"We've always trusted our gut instinct, and I don't think it's led us wrong yet."

It was Stewart's diversity as both an IndyCar champion and a NASCAR champion that made him special behind the wheel.

"The Indianapolis Motor Speedway has seen many talented drivers compete over the last 106 years, but very few possessed the ability to be competitive in every aspect of the sport like Tony Stewart," said IMS President Doug Boles. "Tony's ability to adapt and get the most out of a USAC midget or sprint car, an Indy car or a NASCAR stock car makes him the modern day version of A.J. Foyt and Mario Andretti. It doesn't matter what you call the car or where it races, Tony Stewart can race it and race it to the front. He is also one of the very few drivers that has been able to transition his success as a driver into successful team and track ownership.

"As a proud Hoosier, Tony's triumphs at the Indianapolis Motor Speedway have been some of the track's most special moments. We look forward to celebrating Tony's driving career throughout 2016, cheering him on in person at the Brickyard 400 and continuing to watch his team compile many more achievements for years to come."

With a return to IndyCar racing out of the question, Stewart mentioned Modified Racing and even the Rolex 24 at Daytona as possibilities.

"All of the above," Stewart said. "That's the fun part. The schedule that we keep as drivers, especially being an owner and a driver now, the schedule you keep is impossible really to do much of anything else outside. I haven't really made plans officially yet of what I want to do, and I think the nice part is it's nice to not have a plan, just to know that we're going to take the opportunity to do some other things, and we'll try to figure it out.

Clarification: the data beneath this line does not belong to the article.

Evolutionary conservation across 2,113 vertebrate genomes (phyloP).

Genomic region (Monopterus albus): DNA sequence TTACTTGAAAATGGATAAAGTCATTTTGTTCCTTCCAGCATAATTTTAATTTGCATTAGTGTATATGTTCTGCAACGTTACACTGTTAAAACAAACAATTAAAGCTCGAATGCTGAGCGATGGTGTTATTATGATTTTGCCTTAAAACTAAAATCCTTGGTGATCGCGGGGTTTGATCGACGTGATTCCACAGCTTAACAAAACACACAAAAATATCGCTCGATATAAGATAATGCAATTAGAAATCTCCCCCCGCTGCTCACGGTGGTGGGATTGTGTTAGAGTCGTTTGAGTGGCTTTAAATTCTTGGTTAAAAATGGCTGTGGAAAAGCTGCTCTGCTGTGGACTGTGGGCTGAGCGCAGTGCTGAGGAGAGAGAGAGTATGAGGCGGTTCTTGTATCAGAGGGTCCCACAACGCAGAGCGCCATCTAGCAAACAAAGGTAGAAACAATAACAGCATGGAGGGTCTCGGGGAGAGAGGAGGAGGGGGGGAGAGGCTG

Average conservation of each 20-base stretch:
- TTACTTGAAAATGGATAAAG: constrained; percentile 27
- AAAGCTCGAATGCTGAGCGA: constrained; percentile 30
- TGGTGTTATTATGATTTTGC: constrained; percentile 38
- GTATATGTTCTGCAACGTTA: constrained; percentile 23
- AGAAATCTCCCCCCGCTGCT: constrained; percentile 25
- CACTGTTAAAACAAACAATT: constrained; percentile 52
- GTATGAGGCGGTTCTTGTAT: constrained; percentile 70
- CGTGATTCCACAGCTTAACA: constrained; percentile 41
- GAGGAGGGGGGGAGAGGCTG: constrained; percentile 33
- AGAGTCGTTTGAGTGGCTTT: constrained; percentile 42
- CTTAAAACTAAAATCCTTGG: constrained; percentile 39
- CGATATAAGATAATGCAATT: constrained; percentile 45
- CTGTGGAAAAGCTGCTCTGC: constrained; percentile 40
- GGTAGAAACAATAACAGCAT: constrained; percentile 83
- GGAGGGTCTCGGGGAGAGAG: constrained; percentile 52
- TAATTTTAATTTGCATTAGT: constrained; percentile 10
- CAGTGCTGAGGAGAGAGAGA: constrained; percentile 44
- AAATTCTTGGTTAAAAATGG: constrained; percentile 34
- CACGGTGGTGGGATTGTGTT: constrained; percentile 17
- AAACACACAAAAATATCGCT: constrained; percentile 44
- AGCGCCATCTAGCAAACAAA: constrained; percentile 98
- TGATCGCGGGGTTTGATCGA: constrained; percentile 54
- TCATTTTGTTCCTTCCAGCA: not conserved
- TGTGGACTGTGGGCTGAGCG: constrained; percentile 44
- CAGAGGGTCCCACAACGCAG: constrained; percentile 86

"There are great racing across the country and there's neat marquee events that you look at in the paper, and you're like, man, it would be really cool to try that. We're now going to have that opportunity in a couple years to do that."

Stewart's idol is the legendary Foyt, the first driver to win the Indianapolis 500 four times and the all-time IndyCar victory leader with 67 wins. He hasn't spoken to Foyt about his decision but expects to hear an earful when he does.

"He's probably going to yell at me like he normally does when I call him," Stewart said. "I'm sure I'm going to get a bunch of grief, but I'm trying to be as nice today as I can. But I'm sure he's going to give me a lot of grief over this.

"But I think he'll be proud of who we picked. I think Clint Bowyer fits that style that A.J. and I have always had, and I think he'll carry the torch pretty well for us."